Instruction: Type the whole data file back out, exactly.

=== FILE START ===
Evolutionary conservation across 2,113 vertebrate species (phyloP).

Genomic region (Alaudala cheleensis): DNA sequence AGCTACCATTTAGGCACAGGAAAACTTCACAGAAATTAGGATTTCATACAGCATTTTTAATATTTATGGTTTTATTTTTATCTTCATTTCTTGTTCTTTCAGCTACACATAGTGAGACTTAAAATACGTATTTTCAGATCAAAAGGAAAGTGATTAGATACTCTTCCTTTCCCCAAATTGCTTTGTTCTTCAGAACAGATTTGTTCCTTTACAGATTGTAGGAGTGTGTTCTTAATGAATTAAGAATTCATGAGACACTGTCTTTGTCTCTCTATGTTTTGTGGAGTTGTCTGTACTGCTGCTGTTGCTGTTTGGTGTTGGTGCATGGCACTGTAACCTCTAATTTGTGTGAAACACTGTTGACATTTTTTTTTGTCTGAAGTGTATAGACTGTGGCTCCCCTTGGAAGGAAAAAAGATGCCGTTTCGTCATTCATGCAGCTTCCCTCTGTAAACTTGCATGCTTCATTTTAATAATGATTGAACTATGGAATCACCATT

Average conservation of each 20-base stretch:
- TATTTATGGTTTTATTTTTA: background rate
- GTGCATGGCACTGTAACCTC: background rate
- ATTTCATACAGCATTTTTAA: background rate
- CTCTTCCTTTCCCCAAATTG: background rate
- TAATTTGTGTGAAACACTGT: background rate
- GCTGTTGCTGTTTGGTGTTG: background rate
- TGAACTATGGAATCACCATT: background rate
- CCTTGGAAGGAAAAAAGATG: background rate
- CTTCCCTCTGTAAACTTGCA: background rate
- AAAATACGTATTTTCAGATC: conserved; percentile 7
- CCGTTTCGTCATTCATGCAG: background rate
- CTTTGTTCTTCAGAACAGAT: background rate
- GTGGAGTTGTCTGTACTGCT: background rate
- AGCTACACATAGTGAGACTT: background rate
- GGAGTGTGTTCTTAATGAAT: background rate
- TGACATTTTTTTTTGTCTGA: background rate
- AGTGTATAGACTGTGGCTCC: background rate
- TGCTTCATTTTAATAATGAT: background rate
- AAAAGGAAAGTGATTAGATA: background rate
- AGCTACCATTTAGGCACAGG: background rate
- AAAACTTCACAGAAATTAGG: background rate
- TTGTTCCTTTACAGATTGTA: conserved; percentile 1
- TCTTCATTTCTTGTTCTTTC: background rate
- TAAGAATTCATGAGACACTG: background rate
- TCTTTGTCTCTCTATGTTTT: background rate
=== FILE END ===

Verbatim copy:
Evolutionary conservation across 2,113 vertebrate species (phyloP).

Genomic region (Alaudala cheleensis): DNA sequence AGCTACCATTTAGGCACAGGAAAACTTCACAGAAATTAGGATTTCATACAGCATTTTTAATATTTATGGTTTTATTTTTATCTTCATTTCTTGTTCTTTCAGCTACACATAGTGAGACTTAAAATACGTATTTTCAGATCAAAAGGAAAGTGATTAGATACTCTTCCTTTCCCCAAATTGCTTTGTTCTTCAGAACAGATTTGTTCCTTTACAGATTGTAGGAGTGTGTTCTTAATGAATTAAGAATTCATGAGACACTGTCTTTGTCTCTCTATGTTTTGTGGAGTTGTCTGTACTGCTGCTGTTGCTGTTTGGTGTTGGTGCATGGCACTGTAACCTCTAATTTGTGTGAAACACTGTTGACATTTTTTTTTGTCTGAAGTGTATAGACTGTGGCTCCCCTTGGAAGGAAAAAAGATGCCGTTTCGTCATTCATGCAGCTTCCCTCTGTAAACTTGCATGCTTCATTTTAATAATGATTGAACTATGGAATCACCATT

Average conservation of each 20-base stretch:
- TATTTATGGTTTTATTTTTA: background rate
- GTGCATGGCACTGTAACCTC: background rate
- ATTTCATACAGCATTTTTAA: background rate
- CTCTTCCTTTCCCCAAATTG: background rate
- TAATTTGTGTGAAACACTGT: background rate
- GCTGTTGCTGTTTGGTGTTG: background rate
- TGAACTATGGAATCACCATT: background rate
- CCTTGGAAGGAAAAAAGATG: background rate
- CTTCCCTCTGTAAACTTGCA: background rate
- AAAATACGTATTTTCAGATC: conserved; percentile 7
- CCGTTTCGTCATTCATGCAG: background rate
- CTTTGTTCTTCAGAACAGAT: background rate
- GTGGAGTTGTCTGTACTGCT: background rate
- AGCTACACATAGTGAGACTT: background rate
- GGAGTGTGTTCTTAATGAAT: background rate
- TGACATTTTTTTTTGTCTGA: background rate
- AGTGTATAGACTGTGGCTCC: background rate
- TGCTTCATTTTAATAATGAT: background rate
- AAAAGGAAAGTGATTAGATA: background rate
- AGCTACCATTTAGGCACAGG: background rate
- AAAACTTCACAGAAATTAGG: background rate
- TTGTTCCTTTACAGATTGTA: conserved; percentile 1
- TCTTCATTTCTTGTTCTTTC: background rate
- TAAGAATTCATGAGACACTG: background rate
- TCTTTGTCTCTCTATGTTTT: background rate